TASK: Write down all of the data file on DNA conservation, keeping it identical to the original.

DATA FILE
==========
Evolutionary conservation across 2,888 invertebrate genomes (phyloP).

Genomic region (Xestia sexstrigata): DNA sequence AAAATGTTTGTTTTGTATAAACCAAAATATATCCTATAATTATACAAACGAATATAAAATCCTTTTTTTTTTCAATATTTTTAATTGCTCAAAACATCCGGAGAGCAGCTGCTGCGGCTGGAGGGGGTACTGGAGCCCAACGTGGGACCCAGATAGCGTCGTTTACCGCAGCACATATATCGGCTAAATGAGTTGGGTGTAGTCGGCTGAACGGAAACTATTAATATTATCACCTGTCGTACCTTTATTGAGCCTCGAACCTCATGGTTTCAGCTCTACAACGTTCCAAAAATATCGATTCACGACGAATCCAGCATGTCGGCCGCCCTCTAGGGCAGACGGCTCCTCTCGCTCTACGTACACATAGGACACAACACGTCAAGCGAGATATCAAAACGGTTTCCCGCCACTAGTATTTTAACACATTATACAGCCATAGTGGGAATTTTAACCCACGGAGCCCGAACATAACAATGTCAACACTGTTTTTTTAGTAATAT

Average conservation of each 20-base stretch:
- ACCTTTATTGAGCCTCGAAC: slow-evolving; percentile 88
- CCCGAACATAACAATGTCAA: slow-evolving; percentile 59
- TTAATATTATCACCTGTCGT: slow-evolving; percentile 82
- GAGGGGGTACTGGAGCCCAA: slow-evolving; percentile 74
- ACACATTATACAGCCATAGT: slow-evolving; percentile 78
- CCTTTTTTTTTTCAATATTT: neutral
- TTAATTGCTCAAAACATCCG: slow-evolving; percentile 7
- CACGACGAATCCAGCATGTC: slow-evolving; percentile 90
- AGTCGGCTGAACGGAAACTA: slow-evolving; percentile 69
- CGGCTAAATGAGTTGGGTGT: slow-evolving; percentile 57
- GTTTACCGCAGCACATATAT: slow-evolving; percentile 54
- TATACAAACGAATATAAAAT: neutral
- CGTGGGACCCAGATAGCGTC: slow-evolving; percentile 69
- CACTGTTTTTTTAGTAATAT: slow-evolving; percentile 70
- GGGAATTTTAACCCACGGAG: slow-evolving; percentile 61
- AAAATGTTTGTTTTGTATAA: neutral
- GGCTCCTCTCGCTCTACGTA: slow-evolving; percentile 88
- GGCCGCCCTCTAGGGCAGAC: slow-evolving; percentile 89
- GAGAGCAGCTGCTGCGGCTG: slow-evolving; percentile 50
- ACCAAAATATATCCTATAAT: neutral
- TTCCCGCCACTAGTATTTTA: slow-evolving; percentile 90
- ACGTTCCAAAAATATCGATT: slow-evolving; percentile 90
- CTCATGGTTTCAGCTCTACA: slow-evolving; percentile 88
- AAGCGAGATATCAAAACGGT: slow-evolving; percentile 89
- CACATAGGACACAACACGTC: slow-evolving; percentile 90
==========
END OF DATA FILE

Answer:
Evolutionary conservation across 2,888 invertebrate genomes (phyloP).

Genomic region (Xestia sexstrigata): DNA sequence AAAATGTTTGTTTTGTATAAACCAAAATATATCCTATAATTATACAAACGAATATAAAATCCTTTTTTTTTTCAATATTTTTAATTGCTCAAAACATCCGGAGAGCAGCTGCTGCGGCTGGAGGGGGTACTGGAGCCCAACGTGGGACCCAGATAGCGTCGTTTACCGCAGCACATATATCGGCTAAATGAGTTGGGTGTAGTCGGCTGAACGGAAACTATTAATATTATCACCTGTCGTACCTTTATTGAGCCTCGAACCTCATGGTTTCAGCTCTACAACGTTCCAAAAATATCGATTCACGACGAATCCAGCATGTCGGCCGCCCTCTAGGGCAGACGGCTCCTCTCGCTCTACGTACACATAGGACACAACACGTCAAGCGAGATATCAAAACGGTTTCCCGCCACTAGTATTTTAACACATTATACAGCCATAGTGGGAATTTTAACCCACGGAGCCCGAACATAACAATGTCAACACTGTTTTTTTAGTAATAT

Average conservation of each 20-base stretch:
- ACCTTTATTGAGCCTCGAAC: slow-evolving; percentile 88
- CCCGAACATAACAATGTCAA: slow-evolving; percentile 59
- TTAATATTATCACCTGTCGT: slow-evolving; percentile 82
- GAGGGGGTACTGGAGCCCAA: slow-evolving; percentile 74
- ACACATTATACAGCCATAGT: slow-evolving; percentile 78
- CCTTTTTTTTTTCAATATTT: neutral
- TTAATTGCTCAAAACATCCG: slow-evolving; percentile 7
- CACGACGAATCCAGCATGTC: slow-evolving; percentile 90
- AGTCGGCTGAACGGAAACTA: slow-evolving; percentile 69
- CGGCTAAATGAGTTGGGTGT: slow-evolving; percentile 57
- GTTTACCGCAGCACATATAT: slow-evolving; percentile 54
- TATACAAACGAATATAAAAT: neutral
- CGTGGGACCCAGATAGCGTC: slow-evolving; percentile 69
- CACTGTTTTTTTAGTAATAT: slow-evolving; percentile 70
- GGGAATTTTAACCCACGGAG: slow-evolving; percentile 61
- AAAATGTTTGTTTTGTATAA: neutral
- GGCTCCTCTCGCTCTACGTA: slow-evolving; percentile 88
- GGCCGCCCTCTAGGGCAGAC: slow-evolving; percentile 89
- GAGAGCAGCTGCTGCGGCTG: slow-evolving; percentile 50
- ACCAAAATATATCCTATAAT: neutral
- TTCCCGCCACTAGTATTTTA: slow-evolving; percentile 90
- ACGTTCCAAAAATATCGATT: slow-evolving; percentile 90
- CTCATGGTTTCAGCTCTACA: slow-evolving; percentile 88
- AAGCGAGATATCAAAACGGT: slow-evolving; percentile 89
- CACATAGGACACAACACGTC: slow-evolving; percentile 90